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Skywatcher 102mm f/10 Refractor


In spite of having experienced the 'delights' of a junk warehouse refractor back in the days when I was a kid, I always kept looking up and 'wonder why'. Better yet, at the age of 32 I thought the time was right for the fulfilment of my long cherished childhood dream by buying a telescope for watching the heavens. After weeks of comparing systems, thinking about needs and observing priorities, transportability, location, etc. this highly motivated newbie with no experience (that would be me) repeated the following conclusions to succeed in his quest for the holy scope: 'I will spend money on decent optics and a sturdy, fast set-up, so I will pass the Goto's. I will have a good scope, pure and simple, maintenance-free with crisp images at a moderate budget.' And so the blue tube of the Skywatcher102/f10 achromat kept wondering through my head…irresistibly, constantly,… it was predestined. Note that the Skywatcher 102/1000, the Celestron 102HD and the Helios Evostar 102 are the exact same Chinese made achromats (Synta), only different brand names.

I chose for a slower scope (f10) because it would do a better job in correcting the chromatic aberration and take higher magnification well and…because it looks cool! Chromatic aberration and false colour are noticeable but not an issue really and very good corrected for an achromat. (please note that I've got nothing to compare my optics to though) Some CA was what I expected anyway, but it's far from intrusive. The fact that I observe from my light polluted Belgian backyard (magnitude 4 on most nights) in the northern hemisphere was another plus for a refractor and it's still a 'grab 'n go' scope.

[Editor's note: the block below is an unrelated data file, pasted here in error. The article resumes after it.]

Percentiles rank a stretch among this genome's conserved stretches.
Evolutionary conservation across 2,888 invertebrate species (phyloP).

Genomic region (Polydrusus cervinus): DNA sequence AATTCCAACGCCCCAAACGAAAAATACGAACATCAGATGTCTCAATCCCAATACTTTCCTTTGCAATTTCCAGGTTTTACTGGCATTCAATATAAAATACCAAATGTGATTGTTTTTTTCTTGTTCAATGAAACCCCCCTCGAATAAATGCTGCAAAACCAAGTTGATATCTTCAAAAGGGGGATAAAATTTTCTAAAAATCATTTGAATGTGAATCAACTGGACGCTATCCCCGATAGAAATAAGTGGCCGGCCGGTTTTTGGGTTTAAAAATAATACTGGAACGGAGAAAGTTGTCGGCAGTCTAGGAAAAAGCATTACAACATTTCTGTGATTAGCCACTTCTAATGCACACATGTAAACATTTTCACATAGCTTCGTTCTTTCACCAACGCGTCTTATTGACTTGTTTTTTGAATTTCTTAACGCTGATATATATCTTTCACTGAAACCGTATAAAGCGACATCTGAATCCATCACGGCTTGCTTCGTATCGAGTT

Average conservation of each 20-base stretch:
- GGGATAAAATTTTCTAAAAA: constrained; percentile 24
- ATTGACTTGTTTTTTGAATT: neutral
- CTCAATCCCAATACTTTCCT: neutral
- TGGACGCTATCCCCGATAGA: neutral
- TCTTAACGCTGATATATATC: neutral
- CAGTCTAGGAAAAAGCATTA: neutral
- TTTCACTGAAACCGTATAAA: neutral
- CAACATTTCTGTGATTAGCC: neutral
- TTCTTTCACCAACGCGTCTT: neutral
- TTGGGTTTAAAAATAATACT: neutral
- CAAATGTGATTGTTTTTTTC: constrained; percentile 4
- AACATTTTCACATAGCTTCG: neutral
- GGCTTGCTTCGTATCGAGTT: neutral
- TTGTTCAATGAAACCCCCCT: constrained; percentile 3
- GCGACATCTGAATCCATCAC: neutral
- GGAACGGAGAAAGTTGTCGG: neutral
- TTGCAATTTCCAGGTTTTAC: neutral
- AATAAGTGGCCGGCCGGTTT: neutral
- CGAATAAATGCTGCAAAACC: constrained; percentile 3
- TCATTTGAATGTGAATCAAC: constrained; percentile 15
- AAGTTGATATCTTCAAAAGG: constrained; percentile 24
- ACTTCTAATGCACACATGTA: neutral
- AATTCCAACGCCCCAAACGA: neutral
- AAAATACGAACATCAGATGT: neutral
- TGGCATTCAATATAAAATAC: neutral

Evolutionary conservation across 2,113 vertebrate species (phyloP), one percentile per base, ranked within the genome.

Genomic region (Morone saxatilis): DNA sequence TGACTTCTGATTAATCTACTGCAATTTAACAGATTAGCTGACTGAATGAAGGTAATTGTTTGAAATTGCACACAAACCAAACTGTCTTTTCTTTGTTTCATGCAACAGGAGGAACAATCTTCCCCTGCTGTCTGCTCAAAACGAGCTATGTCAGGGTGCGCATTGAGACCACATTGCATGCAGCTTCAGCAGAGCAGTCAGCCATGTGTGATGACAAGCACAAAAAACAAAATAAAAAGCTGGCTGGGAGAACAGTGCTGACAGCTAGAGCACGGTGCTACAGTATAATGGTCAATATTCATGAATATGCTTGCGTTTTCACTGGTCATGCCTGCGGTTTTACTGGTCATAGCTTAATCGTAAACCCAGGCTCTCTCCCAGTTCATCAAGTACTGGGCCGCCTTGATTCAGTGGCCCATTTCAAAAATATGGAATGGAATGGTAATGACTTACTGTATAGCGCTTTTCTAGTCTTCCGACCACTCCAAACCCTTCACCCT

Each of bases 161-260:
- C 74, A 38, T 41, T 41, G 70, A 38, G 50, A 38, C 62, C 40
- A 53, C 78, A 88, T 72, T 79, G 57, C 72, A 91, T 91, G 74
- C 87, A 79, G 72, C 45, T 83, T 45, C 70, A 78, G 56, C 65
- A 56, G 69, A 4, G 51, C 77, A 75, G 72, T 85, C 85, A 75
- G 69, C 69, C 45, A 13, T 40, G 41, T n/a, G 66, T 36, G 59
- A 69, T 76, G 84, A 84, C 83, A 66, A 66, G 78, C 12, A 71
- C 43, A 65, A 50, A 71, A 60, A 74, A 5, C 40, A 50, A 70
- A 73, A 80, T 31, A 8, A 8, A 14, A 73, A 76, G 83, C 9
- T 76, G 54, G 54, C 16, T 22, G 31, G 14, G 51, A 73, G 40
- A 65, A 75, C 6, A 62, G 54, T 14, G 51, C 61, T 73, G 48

Getting the holy box

I purchased mine at Lichtenknecker Optics in Belgium and was thrilled to get the box at the store. While the owner was explaining some technical stuff to a customer about a very expensive mount (one could tell that right away), heartbeat increased knowing that my inner child was about to get fed. Some moments later (seemed endless at the time), I finally got it (after having paid 629 Euro) and rushed home to set it up.

Unpacking the holy box

Everything was well packed in the box and all tools required for assembling the scope were there together with an instruction manual. Take it from the double left-handed guy (that would be me again), the scope is easy to set up, it took about 25 minutes to finish the job. Enthusiasm increased while it stood there quite impressive on its sturdy mount.

Technical dates